Namespaces, Search, Network Gestures And The American Soft-White Cyber-Underbelly
On the drive home from Boston's Logan Airport after 7 hours of red-eye flying back from Mashup Camp in Silicon Valley, National Public Radio's Here & Now aired Robin Young's interview of Larry Wortzel, chair of the U.S.-China Economic and Security Review Commission, about China's alleged acts of cyberwarfare against the United States. What Wortzel said, right on the heels of what I heard O'Reilly Media founder and CEO Tim O'Reill
On the drive home from Boston's Logan Airport after 7 hours of red-eye flying back from Mashup Camp in Silicon Valley, National Public Radio's Here & Now aired Robin Young's interview of Larry Wortzel, chair of the U.S.-China Economic and Security Review Commission, about China's alleged acts of cyberwarfare against the United States. What Wortzel said, right on the heels of what I heard O'Reilly Media founder and CEO Tim O'Reilly say about namespaces and search during his Mashup Camp keynote was enough to keep me awake and thinking for the 50-minute drive home.During his keynote, O'Reilly spoke of the historical role and rising importance of namespaces as though they were the currency of future success on the Net. He might be right because success has a way of following namespaces in most of the places they turn up. For example, the Internet's Domain Name System (DNS). There have been plenty of successful namespaces since the DNS. But, as far as the current crop of social networks are concerned (for which namespaces should be child's play), O'Reilly contrasted Twitter's success with Facebook's failure.
Unlike with Twitter, if Facebook has a public-facing namespace, the public doesn't know about it. If you know someone's user name on Twitter (I'm dberlind), then you know how to find them on Twitter (eg: twitter.com/dberlind). The syntax for directly accessing one's Twitter page from within a Twitter post (aka a "tweet") is simple. For dberlind, it's @dberlind (an example in one of Tim O'Reilly's tweets here). In either case, finding or referring to me within Twitter is relatively easy.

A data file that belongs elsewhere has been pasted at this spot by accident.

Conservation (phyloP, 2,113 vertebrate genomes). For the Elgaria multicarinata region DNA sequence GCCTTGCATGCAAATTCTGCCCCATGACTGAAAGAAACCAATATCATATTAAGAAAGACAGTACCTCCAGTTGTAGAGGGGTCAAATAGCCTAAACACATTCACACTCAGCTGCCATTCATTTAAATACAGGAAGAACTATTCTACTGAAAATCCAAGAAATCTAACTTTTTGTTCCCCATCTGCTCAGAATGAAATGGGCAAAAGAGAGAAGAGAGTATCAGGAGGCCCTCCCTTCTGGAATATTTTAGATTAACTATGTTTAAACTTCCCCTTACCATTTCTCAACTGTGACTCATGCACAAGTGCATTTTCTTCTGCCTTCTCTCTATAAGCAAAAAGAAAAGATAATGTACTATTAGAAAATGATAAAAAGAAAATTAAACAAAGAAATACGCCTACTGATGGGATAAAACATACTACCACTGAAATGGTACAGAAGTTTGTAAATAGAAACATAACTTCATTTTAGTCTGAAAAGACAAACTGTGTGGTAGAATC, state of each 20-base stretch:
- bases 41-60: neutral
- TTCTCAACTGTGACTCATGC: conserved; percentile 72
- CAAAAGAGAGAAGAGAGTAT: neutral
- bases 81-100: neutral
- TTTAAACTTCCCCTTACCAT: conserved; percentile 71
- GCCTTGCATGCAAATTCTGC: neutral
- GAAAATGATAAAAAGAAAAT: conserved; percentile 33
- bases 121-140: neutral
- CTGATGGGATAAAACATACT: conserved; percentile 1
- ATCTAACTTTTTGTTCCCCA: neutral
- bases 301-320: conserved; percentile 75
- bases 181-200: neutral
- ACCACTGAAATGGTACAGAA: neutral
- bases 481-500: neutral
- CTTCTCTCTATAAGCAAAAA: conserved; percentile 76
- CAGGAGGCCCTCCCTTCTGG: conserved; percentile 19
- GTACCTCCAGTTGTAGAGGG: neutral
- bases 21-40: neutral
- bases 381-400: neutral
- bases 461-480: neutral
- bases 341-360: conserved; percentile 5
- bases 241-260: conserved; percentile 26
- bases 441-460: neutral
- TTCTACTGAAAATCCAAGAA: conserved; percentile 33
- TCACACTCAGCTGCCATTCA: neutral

Themes within Twitter are almost just as easy to locate. Twitter takes the folksonomic tags that are common to most social networks, prefixes them with a hash sign (#), calls them "hashtags," and then from within Twitter Search (but strangely, nowhere else within the Twitter domain), automatically links those hashtags to a search of all posts that contain them (the hashtags, that is). It's yet another Twitter namespace that helps people find things within the Twitter domain. There it is again: the link between search and namespaces.
On the other hand, knowing my Facebook ID ("dberlind" again) won't do you a lot of good. You can't find me with it nor is there a commonly accepted syntax for referring to me from within your own Facebook pages (let alone outside of them).
O'Reilly recently announced a new conference called Found and namespaces will no doubt play some role in that event's content. Namespaces and finding stuff are inextricably linked. Although I use namespaces to find stuff almost every day, I never really stopped to think about it until O'Reilly mentioned it and then again when I heard the NPR report on cyberwarfare.
Another important point O'Reilly made had to do with Google's success and how its founders Larry Page and Sergey Brin recognized the meaning of a click (ultimately leading to the page ranks). In fact, beyond clicks, the network is full of meaningful gestures and data that are worth more to someone than their face value.
Like, maybe the Chinese.